Psychoanalysis
Resources

 email page    print page

All Topic Reviews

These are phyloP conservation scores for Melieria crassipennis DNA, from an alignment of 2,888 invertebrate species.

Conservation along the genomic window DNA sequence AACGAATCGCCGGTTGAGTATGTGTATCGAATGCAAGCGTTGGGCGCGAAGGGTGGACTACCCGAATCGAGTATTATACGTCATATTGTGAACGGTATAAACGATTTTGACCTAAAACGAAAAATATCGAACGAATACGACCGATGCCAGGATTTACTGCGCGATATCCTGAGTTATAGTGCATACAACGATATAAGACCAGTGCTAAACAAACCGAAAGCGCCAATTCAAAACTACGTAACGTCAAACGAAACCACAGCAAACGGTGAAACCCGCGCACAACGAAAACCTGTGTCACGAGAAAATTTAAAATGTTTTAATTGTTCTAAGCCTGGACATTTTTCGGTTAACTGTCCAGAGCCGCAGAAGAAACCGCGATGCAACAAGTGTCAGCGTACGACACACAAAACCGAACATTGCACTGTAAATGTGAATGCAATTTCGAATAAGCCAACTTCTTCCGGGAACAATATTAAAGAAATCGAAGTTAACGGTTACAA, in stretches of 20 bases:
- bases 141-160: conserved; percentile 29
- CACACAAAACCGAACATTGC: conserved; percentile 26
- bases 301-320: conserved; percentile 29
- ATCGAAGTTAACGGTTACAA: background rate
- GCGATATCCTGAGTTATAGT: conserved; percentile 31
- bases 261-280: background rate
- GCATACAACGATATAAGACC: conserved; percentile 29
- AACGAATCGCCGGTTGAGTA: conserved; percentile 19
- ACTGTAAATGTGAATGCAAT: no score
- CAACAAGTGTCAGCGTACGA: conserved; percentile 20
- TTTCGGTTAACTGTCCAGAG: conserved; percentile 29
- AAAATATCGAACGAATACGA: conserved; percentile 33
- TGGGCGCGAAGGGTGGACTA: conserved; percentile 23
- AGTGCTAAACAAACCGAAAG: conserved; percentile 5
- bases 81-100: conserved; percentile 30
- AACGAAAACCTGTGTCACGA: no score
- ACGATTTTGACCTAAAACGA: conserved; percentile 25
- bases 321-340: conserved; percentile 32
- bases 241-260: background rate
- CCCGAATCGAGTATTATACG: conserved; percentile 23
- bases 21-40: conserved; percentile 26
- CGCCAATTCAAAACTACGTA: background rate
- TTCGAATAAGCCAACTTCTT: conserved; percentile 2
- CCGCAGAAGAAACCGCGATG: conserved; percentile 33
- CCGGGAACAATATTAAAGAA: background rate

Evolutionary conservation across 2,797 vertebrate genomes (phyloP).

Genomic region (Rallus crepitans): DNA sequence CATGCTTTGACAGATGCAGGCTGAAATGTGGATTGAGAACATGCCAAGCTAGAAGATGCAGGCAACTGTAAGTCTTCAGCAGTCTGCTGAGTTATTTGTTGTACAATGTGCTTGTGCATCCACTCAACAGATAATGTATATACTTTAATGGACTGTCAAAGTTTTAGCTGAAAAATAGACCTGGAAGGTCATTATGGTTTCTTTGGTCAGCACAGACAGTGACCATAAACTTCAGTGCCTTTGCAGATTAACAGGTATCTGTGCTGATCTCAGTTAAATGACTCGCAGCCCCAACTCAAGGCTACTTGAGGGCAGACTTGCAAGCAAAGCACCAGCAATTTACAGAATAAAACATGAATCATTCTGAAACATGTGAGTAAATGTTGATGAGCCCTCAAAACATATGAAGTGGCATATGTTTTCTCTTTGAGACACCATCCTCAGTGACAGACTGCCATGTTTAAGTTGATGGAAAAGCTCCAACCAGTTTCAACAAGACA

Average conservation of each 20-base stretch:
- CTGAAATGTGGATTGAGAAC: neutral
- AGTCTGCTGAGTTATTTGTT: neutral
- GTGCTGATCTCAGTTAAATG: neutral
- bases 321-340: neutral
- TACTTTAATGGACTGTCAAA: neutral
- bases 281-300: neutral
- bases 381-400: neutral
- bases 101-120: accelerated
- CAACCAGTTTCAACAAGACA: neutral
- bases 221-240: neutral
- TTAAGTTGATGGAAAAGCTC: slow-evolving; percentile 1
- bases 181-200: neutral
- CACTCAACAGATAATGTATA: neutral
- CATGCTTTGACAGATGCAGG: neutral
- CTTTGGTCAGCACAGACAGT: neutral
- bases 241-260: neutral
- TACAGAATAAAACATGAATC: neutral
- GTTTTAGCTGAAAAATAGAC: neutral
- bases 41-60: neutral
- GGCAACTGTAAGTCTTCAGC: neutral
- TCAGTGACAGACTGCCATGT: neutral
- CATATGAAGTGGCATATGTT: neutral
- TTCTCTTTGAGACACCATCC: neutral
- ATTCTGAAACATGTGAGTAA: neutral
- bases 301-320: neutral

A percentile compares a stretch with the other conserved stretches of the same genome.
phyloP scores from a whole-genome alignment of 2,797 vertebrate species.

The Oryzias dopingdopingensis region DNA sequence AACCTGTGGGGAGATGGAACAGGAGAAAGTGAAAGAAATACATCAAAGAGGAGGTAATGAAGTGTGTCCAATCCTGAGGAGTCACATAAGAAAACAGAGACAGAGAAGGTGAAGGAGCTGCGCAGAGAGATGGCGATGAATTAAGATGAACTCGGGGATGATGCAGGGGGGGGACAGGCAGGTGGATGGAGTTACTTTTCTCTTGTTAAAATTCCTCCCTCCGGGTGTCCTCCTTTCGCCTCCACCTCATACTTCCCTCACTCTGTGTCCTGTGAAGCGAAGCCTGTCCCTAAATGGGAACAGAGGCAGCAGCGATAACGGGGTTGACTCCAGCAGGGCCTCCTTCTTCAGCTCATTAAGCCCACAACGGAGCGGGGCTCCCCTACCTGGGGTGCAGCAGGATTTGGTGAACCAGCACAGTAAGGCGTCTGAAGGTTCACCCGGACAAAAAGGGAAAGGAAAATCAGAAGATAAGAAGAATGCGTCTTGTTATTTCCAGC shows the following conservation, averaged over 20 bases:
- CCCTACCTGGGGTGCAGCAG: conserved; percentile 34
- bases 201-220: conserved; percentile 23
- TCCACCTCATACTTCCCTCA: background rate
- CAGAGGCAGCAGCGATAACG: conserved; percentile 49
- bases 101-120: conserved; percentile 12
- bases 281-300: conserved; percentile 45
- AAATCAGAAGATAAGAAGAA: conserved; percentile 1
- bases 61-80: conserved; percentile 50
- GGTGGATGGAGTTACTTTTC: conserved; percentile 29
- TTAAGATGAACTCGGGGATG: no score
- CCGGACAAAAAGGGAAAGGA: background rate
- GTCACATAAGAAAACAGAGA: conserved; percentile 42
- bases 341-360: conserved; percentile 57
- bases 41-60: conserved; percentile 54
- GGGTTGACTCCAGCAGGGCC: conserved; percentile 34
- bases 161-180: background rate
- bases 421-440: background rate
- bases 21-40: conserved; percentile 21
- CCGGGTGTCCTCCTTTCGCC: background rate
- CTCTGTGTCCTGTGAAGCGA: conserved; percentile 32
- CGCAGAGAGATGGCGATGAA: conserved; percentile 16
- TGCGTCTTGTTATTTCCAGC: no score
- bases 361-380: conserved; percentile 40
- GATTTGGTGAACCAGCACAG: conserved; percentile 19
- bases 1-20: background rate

A Basic Theory of NeuropsychoanalysisA Cursing Brain?A Dream of Undying FameA Map of the MindAfter LacanAgainst AdaptationAgainst FreudAn Anatomy of AddictionAnalytic FreudAndré Green at the Squiggle FoundationAnger, Madness, and the DaimonicAnna FreudAnna Freud: A BiographyApproaching PsychoanalysisAttachment and PsychoanalysisBadiouBecoming a SubjectBefore ForgivingBerlin PsychoanalyticBetween Emotion and CognitionBeyond GenderBeyond SexualityBeyond the Pleasure PrincipleBiology of FreedomBoundaries and Boundary Violations in PsychoanalysisBuilding on BionCare of the PsycheCarl JungCassandra's DaughterCherishmentConfusion of TonguesContemporary Psychoanalysis and the Legacy of the Third ReichCrucial Choices, Crucial ChangesCulture and Conflict in Child and Adolescent Mental HealthDarwin's WormsDesert Islands and Other Texts (1953-1974)Dispatches from the Freud WarsDoes the Woman Exist?Doing Psychoanalysis in TehranDreaming and Other Involuntary MentationDreaming by the BookEnergy Psychology InteractiveEqualsErrant SelvesEthics and the Discovery of the UnconsciousEthics Case Book of the American Psychoanalytic AssociationFairbairn's Object Relations Theory in the Clinical SettingFed with Tears -- Poisoned with MilkFeminism and Its DiscontentsForms of Intersubjectivity in Infant Reasearch and Adult TreatmentFour Lessons of PsychoanalysisFratricide in the Holy LandFreudFreudFreudFreudFreudFreudFreud and the Question of PseudoscienceFreud As PhilosopherFreud at 150Freud's AnswerFreud's WizardFreud, the Reluctant PhilosopherFrom Classical to Contemporary PsychoanalysisFundamentals of Psychoanalytic TechniqueGenes on the CouchGoing SaneHans BellmerHappiness, Death, and the Remainder of LifeHate and Love in Psychoanalytical InstitutionsHatred and ForgivenessHealing the Soul in the Age of the BrainHeinz KohutHeinz KohutHidden MindsHistory of ShitHope and Dread in PsychoanalysisImagination and Its PathologiesImagine There's No WomanIn Freud's TracksIn SessionIn the Floyd ArchivesIntimaciesIntimate RevoltIrrationalityIs Oedipus Online?Jacques LacanJacques Lacan and the Freudian Practice of PsychoanalysisJung and the Making of Modern PsychologyJung Stripped BareKilling FreudLacanLacanLacanLacan and Contemporary FilmLacan at the SceneLacan For BeginnersLacan in AmericaLacan TodayLacan's Seminar on AnxietyLawLearning from Our MistakesLove's ExecutionerMad Men and MedusasMale Female EmailMelanie KleinMemoirs of My Nervous IllnessMental SlaveryMind to MindMixing MindsMoral StealthMourning and ModernityMovies and the MindMurder in ByzantiumNew Studies of Old VillainsNocturnesNoir AnxietyOn Being Normal and Other DisordersOn BeliefOn IncestOn Not Being Able to SleepOn the Freud WatchOn the Way HomeOpen MindedOpera's Second DeathOvercoming Destructive Beliefs, Feelings, and BehaviorsPhenomology & Lacan on Schizophrenia, After the Decade of the BrainPhilosophical Counselling and the UnconsciousPractical Psychoanalysis for Therapists and PatientsPsychiatry, Psychoanalysis, And The New Biology Of MindPsychoanalysisPsychoanalysis and Narrative MedicinePsychoanalysis and NeurosciencePsychoanalysis and the Philosophy of SciencePsychoanalysis as Biological SciencePsychoanalysis at the MarginsPsychoanalysis at the MarginsPsychoanalysis in a New LightPsychoanalysis in FocusPsychology, Psychotherapy, Psychoanalysis, and the Politics of Human RelationshipsPsychotherapy As PraxisPutnam CampQuestions for FreudRe-Inventing the SymptomReading Seminar XXReinventing the SoulRelational Theory and the Practice of PsychotherapyRelationalityRepressed SpacesRevolt, She SaidSecrets of the SoulSerious ShoppingSex on the CouchSexuationSigmund FreudSoul Murder RevisitedSpectral EvidenceSpirit, Mind, and BrainStrangers to OurselvesSubjective Experience and the Logic of the OtherSubjectivity and OthernessSubstance Abuse As SymptomSurrealist Painters and PoetsTaboo SubjectsTalk is Not EnoughThe Art of the SubjectThe Brain and the Inner WorldThe Brain, the Mind and the SelfThe Cambridge Companion to LacanThe Challenge for Psychoanalysis and PsychotherapyThe Clinical LacanThe Colonization Of Psychic SpaceThe Condition of MadnessThe Couch and the TreeThe Cruelty of DepressionThe Dissociative Mind in PsychoanalysisThe Dreams of InterpretationThe Examined LifeThe Fall Of An IconThe Freud EncyclopediaThe Freud FilesThe Freud WarsThe Fright of Real TearsThe Future of PsychoanalysisThe Gift of TherapyThe Heart & Soul of ChangeThe Knotted SubjectThe Last Good FreudianThe Letters of Sigmund Freud and Otto RankThe Mind According to ShakespeareThe Mystery of PersonalityThe Mythological UnconsciousThe Neuropsychology of the UnconsciousThe New PsychoanalysisThe Power of FeelingsThe Psychoanalytic MovementThe Psychoanalytic MysticThe Psychoanalytic Study of the ChildThe Psychoanalytic Study of the ChildThe Psychodynamics of Gender and Gender RoleThe Puppet and the DwarfThe Real World Guide to Psychotherapy PracticeThe Revolt of the PrimitiveThe Seminar of Moustafa SafouanThe Sense and Non-Sense of RevoltThe Shortest ShadowThe Social History of the UnconsciousThe Surface EffectThe Symmetry of GodThe Tragedy of the SelfThe Trainings of the PsychoanalystThe UnsayableThe World of PerversionTherapeutic ActionTherapy's DelusionsThis Incredible Need to BelieveThoughts Without A ThinkerTo Redeem One Person Is to Redeem the WorldTrauma and Human ExistenceTraumatizing TheoryUmbr(a)Unconscious knowing and other essays in psycho-philosophical analysisUnderstanding Dissidence and Controversy in the History of PsychoanalysisUnderstanding PsychoanalysisUnfree AssociationsWalking HeadsWay Beyond FreudWhat Does a Woman Want?What Freud Really MeantWhen the Body SpeaksWhere Do We Fall When We Fall in Love?Whose Freud?Why Psychoanalysis?Wilhelm ReichWinnicottWinnicott On the ChildWisdom Won from IllnessWittgenstein on Freud and FrazerWittgenstein Reads FreudWorld, Affectivity, TraumaZizek